PULLING THE PLUG ON AFGHANISTAN

  0 comments   |     by Ikram Sehgal on August 01 , 2017

PULLING THE PLUG ON AFGHANISTAN

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IKRAM SEHGAL


Recent reports coming out of Washington suggest that the proposal by US National Security Adviser (NSA) Mr. MacMaster for a moderate rise in the number of US troops or their private security company substitutes has been rejected by President Trump. If this is true it would at least conform with Trump’s declared goal to put ‘America first’ and use the money that the US has kept spending in Afghanistan for the last more than 15 years to not only finance their own troops and civilian personal but also to pull the plug on financing an unpopular Afghan government. A so-called ‘moderate’ rise in the number of US troops would have been unlikely to bring any favourable change in any case: If the huge troop rise under the previous government did not bring the end of the Talibaan insurgency, several thousand more troops wouldn’t be able to achieve that either.

 

That is why news about possible plans about a possible alternative –a complete withdrawal of US troops from Afghanistan – seems less surprising and may have a chance to succeed that they never had before. With China and Russia already involved in Afghanistan and the US supported peace strategies in doldrums, American withdrawal would probably give a new lease of life to peace initiatives in Afghanistan. If we remember US withdrawal from their country has been one of the main preconditions of the Talibaan movement for their participation in peace talks.

 

Such an option would also conform to the situation in the country. There is no doubt that the Talibaan insurgency is far from receding; on the contrary it is gaining support and territory by the day. Up to half of the territory of Afghanistan is today under stable or latent rule of the movement. The Talibaan have successfully re-adjusted to the change of leadership that was necessitated by the death of successive leaders. Recent research into the Talibaan ideology published on the webpage of Afghan Analyst Network (AAN) suggest that not only leadership but Talibaan ideology as well has changed and modernized during the last twenty years. Today the Talibaan are more of nationalist movement that is upholding the demand for the sovereignty of their country. Other than in the past they are more open to modern Islamic ideas. They imagine themselves as Afghans and do not intent to extend their rule to unite the ‘Ummah’. In a 2009 statement addressed to the Shanghai Cooperation Organisation, the Talibaan said: The IEA wants to have good and positive relations with all neighbours based on mutual respect, and to open a new chapter of good neighbourliness of mutual cooperation and economic development... The Islamic Emirate of Afghanistan, as per its peaceful policy, wants constructive interaction with Shanghai Forum members, for permanent stability and economic development in the region on the basis of mutual respect.” This should be a good basis for a negotiated peace within the country and for fruitful relations within the region. After a conference organized by Pugwash in Qatar last year though the Afghan government did not participate some important points were agreed upon among the participants one being the point of withdrawal of foreign troops.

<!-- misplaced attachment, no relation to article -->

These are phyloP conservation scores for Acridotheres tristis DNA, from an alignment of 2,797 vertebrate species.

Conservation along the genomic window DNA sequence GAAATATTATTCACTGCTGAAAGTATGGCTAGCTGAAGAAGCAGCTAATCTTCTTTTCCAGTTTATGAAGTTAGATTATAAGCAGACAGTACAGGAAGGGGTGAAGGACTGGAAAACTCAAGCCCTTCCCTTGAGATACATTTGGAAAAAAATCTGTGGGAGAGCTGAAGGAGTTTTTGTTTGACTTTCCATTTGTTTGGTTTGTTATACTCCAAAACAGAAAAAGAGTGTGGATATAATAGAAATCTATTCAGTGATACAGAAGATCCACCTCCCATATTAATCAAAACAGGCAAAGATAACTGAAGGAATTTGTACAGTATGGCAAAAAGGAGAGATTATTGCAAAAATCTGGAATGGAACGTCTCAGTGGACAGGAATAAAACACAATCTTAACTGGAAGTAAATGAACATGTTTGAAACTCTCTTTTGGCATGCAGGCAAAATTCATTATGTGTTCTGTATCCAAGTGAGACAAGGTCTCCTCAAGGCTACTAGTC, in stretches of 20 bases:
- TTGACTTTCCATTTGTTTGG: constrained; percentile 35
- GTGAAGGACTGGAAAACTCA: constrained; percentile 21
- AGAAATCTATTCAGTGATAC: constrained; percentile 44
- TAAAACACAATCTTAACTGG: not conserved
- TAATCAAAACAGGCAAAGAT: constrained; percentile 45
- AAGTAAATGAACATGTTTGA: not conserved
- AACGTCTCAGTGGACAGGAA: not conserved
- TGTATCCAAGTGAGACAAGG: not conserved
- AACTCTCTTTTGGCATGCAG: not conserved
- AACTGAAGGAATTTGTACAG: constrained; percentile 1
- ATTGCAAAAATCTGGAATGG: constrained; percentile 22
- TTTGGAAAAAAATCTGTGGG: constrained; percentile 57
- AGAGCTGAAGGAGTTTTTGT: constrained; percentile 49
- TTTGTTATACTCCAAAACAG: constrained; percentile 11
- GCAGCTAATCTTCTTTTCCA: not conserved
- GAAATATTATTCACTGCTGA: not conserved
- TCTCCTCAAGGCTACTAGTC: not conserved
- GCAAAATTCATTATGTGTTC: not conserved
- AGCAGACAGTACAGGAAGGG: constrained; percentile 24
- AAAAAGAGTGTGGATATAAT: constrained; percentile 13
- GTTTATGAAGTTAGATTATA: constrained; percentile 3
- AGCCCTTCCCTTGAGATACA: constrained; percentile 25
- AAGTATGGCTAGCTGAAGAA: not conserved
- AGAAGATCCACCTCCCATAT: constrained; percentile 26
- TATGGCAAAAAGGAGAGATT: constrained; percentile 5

A withdrawal of US troops from Afghanistan while fulfilling one precondition for peace set by the Talibaan would have another consequence: the probable fall of the current Afghan government that had come about with the tacit support and manipulation of the US and the collapse of the untenable power-sharing formula that has gradually paralysed its rule and undermined its acceptance in the country. A period of turmoil and re-arrangement of power relations would follow. One has to consider the idea if this could be prevented by bringing in some balancing forces that could fill the void possibly with the help of China, Russia and or Shanghai Cooperation Organization – if that would be acceptable to the Afghans.

One major irritant in relations between Afghanistan and Pakistan have been the suspected ‘evil intentions’ of the Pakistani Army and security forces. Pakistan has been used as a whipping boy by both the US and the Afghan government to carry the blame for all their defeats and failures. One major part of removing such irritants would be an effort to develop trust between the security institutions of both countries. If such trust deficit could be reduced it would greatly help future peace talks between an indigenous Afghan government, the Talibaan and other interested parties (the writer is a defence and security analyst).

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